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Three Things You Should Know About Accidents and Car Insurance in Delaware:

September 18, 2018

 

1. Delaware is a "No-Fault" state

 

Delaware’s no-fault insurance is known as “Personal Injury Protection” or commonly referred to as “PIP”.  PIP pays medical bills, lost wages, and substitute services regardless of who is at fault in the motor vehicle accident.

 

2.Delaware Courts Use a “Modified Comparative Fault” System

 

If you are injured in a car accident in Delaware, you may be able to receive compensation for your injury from the other driver even if you were partially at fault. This is because Delaware is a “modified comparative fault” state.

The modified comparative fault rule kicks in when the parties involved in an accident fail to come to an agreeable settlement and the case moves to a civil court. After hearing the evidence, a jury will determine both the monetary worth of your damages (including your medical bills, lost wages in excess of PIP, pain and suffering) and the extent to which each driver was at fault. If the jury finds that you are 20 percent at fault, for example, you will receive the compensation the jury determined, minus 20 percent of the total award. If you were, on the other hand, 30 percent at fault, you would only receive 70 percent of the award determined by the jury.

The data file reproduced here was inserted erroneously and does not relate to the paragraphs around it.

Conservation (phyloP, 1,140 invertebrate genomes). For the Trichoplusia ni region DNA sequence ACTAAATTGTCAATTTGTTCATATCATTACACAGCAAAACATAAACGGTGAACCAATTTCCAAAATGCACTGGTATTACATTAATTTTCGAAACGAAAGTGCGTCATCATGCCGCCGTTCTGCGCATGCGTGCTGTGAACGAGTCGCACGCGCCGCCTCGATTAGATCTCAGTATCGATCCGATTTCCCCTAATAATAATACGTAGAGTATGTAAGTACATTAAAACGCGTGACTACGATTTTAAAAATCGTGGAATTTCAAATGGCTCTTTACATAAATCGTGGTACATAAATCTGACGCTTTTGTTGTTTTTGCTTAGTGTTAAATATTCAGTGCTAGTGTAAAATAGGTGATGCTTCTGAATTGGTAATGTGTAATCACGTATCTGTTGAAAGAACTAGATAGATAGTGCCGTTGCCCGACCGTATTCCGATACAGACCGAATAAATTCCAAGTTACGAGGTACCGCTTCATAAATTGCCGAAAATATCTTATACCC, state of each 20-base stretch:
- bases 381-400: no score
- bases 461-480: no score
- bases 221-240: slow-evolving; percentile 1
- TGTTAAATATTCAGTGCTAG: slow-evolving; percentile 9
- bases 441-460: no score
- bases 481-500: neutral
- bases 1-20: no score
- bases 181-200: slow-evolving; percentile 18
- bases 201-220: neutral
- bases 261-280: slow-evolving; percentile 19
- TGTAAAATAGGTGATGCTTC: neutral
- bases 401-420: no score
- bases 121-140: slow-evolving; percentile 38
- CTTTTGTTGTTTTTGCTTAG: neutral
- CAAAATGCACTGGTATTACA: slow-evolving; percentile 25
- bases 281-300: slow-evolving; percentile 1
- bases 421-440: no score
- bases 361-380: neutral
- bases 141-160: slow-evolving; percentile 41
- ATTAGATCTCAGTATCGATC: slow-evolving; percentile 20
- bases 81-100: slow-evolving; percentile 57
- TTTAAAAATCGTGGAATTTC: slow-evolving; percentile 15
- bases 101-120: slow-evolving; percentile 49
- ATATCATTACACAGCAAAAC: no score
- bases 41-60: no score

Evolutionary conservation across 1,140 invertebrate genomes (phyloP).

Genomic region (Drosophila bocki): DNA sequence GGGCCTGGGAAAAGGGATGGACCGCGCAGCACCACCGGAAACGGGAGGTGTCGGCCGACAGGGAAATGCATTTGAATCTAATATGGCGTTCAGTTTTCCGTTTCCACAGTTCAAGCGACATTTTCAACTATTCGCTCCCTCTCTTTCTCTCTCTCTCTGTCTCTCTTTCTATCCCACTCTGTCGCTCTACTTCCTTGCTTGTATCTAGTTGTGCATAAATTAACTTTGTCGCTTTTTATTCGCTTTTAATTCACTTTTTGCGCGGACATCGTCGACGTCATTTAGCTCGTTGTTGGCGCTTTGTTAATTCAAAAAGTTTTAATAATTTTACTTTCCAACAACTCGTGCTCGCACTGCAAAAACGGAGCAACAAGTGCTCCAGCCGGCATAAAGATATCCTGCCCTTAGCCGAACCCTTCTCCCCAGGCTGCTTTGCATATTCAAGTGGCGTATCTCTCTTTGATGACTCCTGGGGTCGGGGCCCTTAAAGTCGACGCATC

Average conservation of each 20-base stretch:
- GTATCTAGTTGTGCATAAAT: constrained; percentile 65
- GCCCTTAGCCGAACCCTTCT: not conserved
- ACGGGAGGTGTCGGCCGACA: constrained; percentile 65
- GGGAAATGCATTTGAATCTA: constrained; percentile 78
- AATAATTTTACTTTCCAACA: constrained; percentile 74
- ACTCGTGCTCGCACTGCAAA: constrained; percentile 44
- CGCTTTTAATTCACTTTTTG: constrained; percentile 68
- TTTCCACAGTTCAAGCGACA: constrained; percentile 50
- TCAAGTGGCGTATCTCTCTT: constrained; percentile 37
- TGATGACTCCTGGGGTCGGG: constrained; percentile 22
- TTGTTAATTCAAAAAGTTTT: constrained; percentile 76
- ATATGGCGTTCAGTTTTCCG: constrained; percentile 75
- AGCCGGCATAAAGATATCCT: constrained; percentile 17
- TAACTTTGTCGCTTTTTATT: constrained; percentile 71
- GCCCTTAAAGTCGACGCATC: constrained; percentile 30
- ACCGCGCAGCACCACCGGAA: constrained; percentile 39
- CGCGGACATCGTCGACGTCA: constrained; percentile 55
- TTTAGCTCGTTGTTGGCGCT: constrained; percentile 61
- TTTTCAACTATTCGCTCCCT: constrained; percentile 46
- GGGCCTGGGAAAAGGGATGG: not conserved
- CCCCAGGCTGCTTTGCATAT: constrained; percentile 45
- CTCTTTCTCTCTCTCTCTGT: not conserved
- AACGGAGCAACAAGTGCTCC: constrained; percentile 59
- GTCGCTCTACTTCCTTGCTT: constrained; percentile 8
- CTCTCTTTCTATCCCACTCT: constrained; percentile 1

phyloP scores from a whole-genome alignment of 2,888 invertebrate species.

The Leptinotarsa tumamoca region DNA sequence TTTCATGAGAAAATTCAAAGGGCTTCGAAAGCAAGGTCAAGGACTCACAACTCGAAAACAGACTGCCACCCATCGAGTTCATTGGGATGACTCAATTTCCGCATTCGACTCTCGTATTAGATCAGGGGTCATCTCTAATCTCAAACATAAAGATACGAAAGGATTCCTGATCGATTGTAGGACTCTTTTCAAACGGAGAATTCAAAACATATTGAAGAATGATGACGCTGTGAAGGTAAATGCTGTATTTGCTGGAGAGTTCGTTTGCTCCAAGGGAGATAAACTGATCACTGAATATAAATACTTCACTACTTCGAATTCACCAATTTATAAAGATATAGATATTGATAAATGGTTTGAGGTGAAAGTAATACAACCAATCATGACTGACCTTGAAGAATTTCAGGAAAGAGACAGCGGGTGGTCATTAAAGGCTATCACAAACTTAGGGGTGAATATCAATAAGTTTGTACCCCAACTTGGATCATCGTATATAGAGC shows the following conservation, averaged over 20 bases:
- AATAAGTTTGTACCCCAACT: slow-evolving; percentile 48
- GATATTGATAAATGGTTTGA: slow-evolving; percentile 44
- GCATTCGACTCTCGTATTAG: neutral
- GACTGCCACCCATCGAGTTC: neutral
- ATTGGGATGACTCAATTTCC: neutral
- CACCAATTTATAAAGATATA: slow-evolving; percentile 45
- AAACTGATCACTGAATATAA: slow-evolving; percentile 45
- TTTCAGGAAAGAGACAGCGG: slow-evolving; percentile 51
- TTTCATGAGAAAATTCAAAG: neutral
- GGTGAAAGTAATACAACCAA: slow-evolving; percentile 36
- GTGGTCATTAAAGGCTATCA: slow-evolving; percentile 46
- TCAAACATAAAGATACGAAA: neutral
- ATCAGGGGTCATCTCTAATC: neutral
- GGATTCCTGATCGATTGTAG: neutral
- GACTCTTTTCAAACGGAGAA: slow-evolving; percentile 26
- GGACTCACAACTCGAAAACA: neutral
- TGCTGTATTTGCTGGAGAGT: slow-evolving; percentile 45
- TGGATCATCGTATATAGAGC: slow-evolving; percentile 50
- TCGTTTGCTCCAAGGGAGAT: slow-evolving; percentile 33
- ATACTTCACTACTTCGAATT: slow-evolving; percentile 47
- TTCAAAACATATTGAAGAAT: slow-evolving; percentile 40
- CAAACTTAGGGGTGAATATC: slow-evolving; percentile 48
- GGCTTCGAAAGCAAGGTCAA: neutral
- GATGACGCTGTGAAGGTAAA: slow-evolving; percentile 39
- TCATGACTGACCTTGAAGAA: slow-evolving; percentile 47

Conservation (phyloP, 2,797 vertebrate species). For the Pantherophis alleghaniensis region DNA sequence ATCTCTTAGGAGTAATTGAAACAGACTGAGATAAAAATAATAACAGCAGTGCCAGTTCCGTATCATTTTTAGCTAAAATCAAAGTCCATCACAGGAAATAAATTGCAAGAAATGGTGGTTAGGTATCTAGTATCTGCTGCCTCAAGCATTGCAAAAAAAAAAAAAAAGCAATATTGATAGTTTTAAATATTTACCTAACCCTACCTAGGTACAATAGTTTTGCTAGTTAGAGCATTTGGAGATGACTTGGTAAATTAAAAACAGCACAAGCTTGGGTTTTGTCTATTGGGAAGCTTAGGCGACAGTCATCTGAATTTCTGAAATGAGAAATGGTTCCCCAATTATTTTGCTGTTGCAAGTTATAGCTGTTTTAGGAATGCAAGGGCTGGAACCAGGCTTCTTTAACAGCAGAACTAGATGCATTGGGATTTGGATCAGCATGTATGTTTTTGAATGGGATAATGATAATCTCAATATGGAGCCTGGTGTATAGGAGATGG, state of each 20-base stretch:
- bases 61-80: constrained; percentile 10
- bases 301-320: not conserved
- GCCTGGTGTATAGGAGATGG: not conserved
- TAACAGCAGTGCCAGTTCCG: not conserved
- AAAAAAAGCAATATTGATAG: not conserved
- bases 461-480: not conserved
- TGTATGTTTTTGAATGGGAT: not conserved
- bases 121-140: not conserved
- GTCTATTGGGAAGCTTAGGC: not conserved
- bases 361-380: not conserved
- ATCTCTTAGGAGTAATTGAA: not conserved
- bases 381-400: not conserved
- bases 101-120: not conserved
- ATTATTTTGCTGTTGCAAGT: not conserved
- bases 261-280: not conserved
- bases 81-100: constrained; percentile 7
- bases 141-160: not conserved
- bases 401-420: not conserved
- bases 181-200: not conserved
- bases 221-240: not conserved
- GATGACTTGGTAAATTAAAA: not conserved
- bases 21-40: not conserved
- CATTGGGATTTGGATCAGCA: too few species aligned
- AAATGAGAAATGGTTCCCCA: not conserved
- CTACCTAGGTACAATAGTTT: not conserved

The rule applies up until a situation where the jury finds you to be more than 50 percent at fault for the accident. In that case, you would be unable to recover damages.

 

3. Delaware drivers must carry insurance that offers, at a minimum, the following types and amounts of coverage:

 

$25,000 per person for death or bodily injury,

$50,000 per accident

 

$10,000 per accident for damage to someone else’s property, including buildings.

 

Drivers whose vehicles are registered in states other than Delaware are required to have auto insurance that provides these minimum amounts of coverage if they drive in Delaware, but they do not have to have a separate Delaware auto insurance policy.

 

Drivers may buy policies with higher limits, if they want to, but they are only required to carry the minimum limits listed above. The penalties for not carrying auto insurance in Delaware include fines of up to $3,000.

 

Despite these minimum limit requirements, it is highly recommended to purchase insurance above the minimum limits to protect you, your occupants, and blood relatives residing in your household if you are involved in a motor vehicle accident.

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